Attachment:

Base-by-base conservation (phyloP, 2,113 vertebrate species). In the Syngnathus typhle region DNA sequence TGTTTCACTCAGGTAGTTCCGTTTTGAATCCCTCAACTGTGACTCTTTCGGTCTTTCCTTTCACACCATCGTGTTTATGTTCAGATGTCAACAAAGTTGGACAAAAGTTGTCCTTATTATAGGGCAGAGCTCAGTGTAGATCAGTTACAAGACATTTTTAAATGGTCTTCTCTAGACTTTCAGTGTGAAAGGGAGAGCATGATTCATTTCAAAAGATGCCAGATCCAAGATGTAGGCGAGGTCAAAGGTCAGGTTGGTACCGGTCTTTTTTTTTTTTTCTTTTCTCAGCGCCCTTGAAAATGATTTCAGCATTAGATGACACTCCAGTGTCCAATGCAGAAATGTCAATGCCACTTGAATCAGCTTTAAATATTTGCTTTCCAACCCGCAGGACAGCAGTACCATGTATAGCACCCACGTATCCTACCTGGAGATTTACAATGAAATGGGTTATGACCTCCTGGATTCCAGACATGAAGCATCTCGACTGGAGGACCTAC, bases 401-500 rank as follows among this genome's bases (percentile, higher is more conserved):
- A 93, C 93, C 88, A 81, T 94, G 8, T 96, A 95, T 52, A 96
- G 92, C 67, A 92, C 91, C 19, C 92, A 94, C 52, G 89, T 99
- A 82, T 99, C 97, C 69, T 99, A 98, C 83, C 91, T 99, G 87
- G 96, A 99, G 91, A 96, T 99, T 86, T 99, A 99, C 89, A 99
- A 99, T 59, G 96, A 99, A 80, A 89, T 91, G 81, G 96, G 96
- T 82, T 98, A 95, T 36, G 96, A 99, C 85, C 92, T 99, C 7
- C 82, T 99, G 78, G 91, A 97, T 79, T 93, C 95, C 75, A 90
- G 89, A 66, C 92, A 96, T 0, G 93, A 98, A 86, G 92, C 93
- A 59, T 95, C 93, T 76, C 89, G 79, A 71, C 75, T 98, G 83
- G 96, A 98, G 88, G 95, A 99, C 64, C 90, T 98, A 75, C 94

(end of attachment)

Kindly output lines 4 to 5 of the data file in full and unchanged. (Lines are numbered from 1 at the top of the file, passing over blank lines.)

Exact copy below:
- A 82, T 99, C 97, C 69, T 99, A 98, C 83, C 91, T 99, G 87
- G 96, A 99, G 91, A 96, T 99, T 86, T 99, A 99, C 89, A 99